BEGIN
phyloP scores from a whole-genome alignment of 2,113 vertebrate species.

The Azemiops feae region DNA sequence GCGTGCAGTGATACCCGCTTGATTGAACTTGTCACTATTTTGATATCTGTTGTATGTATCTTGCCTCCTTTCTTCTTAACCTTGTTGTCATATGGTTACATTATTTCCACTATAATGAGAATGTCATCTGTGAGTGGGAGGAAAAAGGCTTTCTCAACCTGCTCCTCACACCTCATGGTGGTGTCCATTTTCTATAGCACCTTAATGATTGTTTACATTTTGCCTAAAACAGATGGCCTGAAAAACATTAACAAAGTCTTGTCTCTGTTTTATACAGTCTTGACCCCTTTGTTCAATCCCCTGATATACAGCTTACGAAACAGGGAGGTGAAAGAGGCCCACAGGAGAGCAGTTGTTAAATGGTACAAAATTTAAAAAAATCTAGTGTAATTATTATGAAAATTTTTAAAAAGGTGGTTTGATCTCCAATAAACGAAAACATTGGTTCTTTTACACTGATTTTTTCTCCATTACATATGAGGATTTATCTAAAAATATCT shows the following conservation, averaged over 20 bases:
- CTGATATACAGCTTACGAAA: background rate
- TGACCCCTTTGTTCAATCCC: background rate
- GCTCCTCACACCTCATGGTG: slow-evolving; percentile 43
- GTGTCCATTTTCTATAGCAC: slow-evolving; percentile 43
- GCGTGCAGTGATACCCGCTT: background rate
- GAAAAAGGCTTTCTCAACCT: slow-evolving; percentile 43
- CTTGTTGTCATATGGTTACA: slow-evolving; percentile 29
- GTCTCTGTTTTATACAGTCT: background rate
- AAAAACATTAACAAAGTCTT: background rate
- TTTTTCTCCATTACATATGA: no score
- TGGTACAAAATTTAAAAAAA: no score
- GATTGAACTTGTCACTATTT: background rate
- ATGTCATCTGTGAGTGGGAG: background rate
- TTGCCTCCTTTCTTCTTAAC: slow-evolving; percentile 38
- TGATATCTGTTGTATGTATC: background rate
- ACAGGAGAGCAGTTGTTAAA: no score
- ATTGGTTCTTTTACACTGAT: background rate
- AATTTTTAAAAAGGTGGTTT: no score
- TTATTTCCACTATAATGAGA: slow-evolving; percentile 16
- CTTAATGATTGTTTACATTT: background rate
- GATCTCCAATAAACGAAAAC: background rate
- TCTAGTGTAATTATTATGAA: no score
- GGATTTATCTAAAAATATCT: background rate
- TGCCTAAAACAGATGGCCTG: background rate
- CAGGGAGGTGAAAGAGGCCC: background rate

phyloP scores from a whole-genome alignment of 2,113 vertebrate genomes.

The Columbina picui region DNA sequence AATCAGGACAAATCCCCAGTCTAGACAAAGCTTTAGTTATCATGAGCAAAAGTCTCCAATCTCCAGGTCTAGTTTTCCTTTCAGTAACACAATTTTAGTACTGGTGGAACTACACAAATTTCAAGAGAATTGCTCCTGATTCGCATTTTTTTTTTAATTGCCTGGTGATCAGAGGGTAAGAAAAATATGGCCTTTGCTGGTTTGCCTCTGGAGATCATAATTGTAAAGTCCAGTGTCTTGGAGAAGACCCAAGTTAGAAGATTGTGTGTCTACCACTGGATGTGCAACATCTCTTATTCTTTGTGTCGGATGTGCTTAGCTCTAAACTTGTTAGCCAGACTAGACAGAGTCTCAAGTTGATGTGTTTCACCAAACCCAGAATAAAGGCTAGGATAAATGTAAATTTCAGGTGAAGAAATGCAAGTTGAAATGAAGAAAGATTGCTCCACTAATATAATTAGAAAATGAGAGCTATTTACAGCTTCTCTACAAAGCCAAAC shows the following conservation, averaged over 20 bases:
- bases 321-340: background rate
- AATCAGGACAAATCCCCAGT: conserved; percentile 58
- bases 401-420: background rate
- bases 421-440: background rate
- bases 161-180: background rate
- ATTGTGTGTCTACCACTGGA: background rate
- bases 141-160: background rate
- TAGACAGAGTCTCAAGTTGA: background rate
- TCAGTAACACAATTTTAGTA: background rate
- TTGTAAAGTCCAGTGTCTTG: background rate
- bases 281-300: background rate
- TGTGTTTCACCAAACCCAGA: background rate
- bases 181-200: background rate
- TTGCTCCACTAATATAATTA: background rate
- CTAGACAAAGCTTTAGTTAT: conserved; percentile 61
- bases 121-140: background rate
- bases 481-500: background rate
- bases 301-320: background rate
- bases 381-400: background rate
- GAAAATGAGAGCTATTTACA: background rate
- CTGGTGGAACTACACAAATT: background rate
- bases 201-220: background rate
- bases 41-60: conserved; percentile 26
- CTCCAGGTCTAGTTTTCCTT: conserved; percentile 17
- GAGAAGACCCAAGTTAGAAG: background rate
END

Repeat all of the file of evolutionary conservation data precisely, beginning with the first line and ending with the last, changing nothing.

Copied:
phyloP scores from a whole-genome alignment of 2,113 vertebrate species.

The Azemiops feae region DNA sequence GCGTGCAGTGATACCCGCTTGATTGAACTTGTCACTATTTTGATATCTGTTGTATGTATCTTGCCTCCTTTCTTCTTAACCTTGTTGTCATATGGTTACATTATTTCCACTATAATGAGAATGTCATCTGTGAGTGGGAGGAAAAAGGCTTTCTCAACCTGCTCCTCACACCTCATGGTGGTGTCCATTTTCTATAGCACCTTAATGATTGTTTACATTTTGCCTAAAACAGATGGCCTGAAAAACATTAACAAAGTCTTGTCTCTGTTTTATACAGTCTTGACCCCTTTGTTCAATCCCCTGATATACAGCTTACGAAACAGGGAGGTGAAAGAGGCCCACAGGAGAGCAGTTGTTAAATGGTACAAAATTTAAAAAAATCTAGTGTAATTATTATGAAAATTTTTAAAAAGGTGGTTTGATCTCCAATAAACGAAAACATTGGTTCTTTTACACTGATTTTTTCTCCATTACATATGAGGATTTATCTAAAAATATCT shows the following conservation, averaged over 20 bases:
- CTGATATACAGCTTACGAAA: background rate
- TGACCCCTTTGTTCAATCCC: background rate
- GCTCCTCACACCTCATGGTG: slow-evolving; percentile 43
- GTGTCCATTTTCTATAGCAC: slow-evolving; percentile 43
- GCGTGCAGTGATACCCGCTT: background rate
- GAAAAAGGCTTTCTCAACCT: slow-evolving; percentile 43
- CTTGTTGTCATATGGTTACA: slow-evolving; percentile 29
- GTCTCTGTTTTATACAGTCT: background rate
- AAAAACATTAACAAAGTCTT: background rate
- TTTTTCTCCATTACATATGA: no score
- TGGTACAAAATTTAAAAAAA: no score
- GATTGAACTTGTCACTATTT: background rate
- ATGTCATCTGTGAGTGGGAG: background rate
- TTGCCTCCTTTCTTCTTAAC: slow-evolving; percentile 38
- TGATATCTGTTGTATGTATC: background rate
- ACAGGAGAGCAGTTGTTAAA: no score
- ATTGGTTCTTTTACACTGAT: background rate
- AATTTTTAAAAAGGTGGTTT: no score
- TTATTTCCACTATAATGAGA: slow-evolving; percentile 16
- CTTAATGATTGTTTACATTT: background rate
- GATCTCCAATAAACGAAAAC: background rate
- TCTAGTGTAATTATTATGAA: no score
- GGATTTATCTAAAAATATCT: background rate
- TGCCTAAAACAGATGGCCTG: background rate
- CAGGGAGGTGAAAGAGGCCC: background rate

phyloP scores from a whole-genome alignment of 2,113 vertebrate genomes.

The Columbina picui region DNA sequence AATCAGGACAAATCCCCAGTCTAGACAAAGCTTTAGTTATCATGAGCAAAAGTCTCCAATCTCCAGGTCTAGTTTTCCTTTCAGTAACACAATTTTAGTACTGGTGGAACTACACAAATTTCAAGAGAATTGCTCCTGATTCGCATTTTTTTTTTAATTGCCTGGTGATCAGAGGGTAAGAAAAATATGGCCTTTGCTGGTTTGCCTCTGGAGATCATAATTGTAAAGTCCAGTGTCTTGGAGAAGACCCAAGTTAGAAGATTGTGTGTCTACCACTGGATGTGCAACATCTCTTATTCTTTGTGTCGGATGTGCTTAGCTCTAAACTTGTTAGCCAGACTAGACAGAGTCTCAAGTTGATGTGTTTCACCAAACCCAGAATAAAGGCTAGGATAAATGTAAATTTCAGGTGAAGAAATGCAAGTTGAAATGAAGAAAGATTGCTCCACTAATATAATTAGAAAATGAGAGCTATTTACAGCTTCTCTACAAAGCCAAAC shows the following conservation, averaged over 20 bases:
- bases 321-340: background rate
- AATCAGGACAAATCCCCAGT: conserved; percentile 58
- bases 401-420: background rate
- bases 421-440: background rate
- bases 161-180: background rate
- ATTGTGTGTCTACCACTGGA: background rate
- bases 141-160: background rate
- TAGACAGAGTCTCAAGTTGA: background rate
- TCAGTAACACAATTTTAGTA: background rate
- TTGTAAAGTCCAGTGTCTTG: background rate
- bases 281-300: background rate
- TGTGTTTCACCAAACCCAGA: background rate
- bases 181-200: background rate
- TTGCTCCACTAATATAATTA: background rate
- CTAGACAAAGCTTTAGTTAT: conserved; percentile 61
- bases 121-140: background rate
- bases 481-500: background rate
- bases 301-320: background rate
- bases 381-400: background rate
- GAAAATGAGAGCTATTTACA: background rate
- CTGGTGGAACTACACAAATT: background rate
- bases 201-220: background rate
- bases 41-60: conserved; percentile 26
- CTCCAGGTCTAGTTTTCCTT: conserved; percentile 17
- GAGAAGACCCAAGTTAGAAG: background rate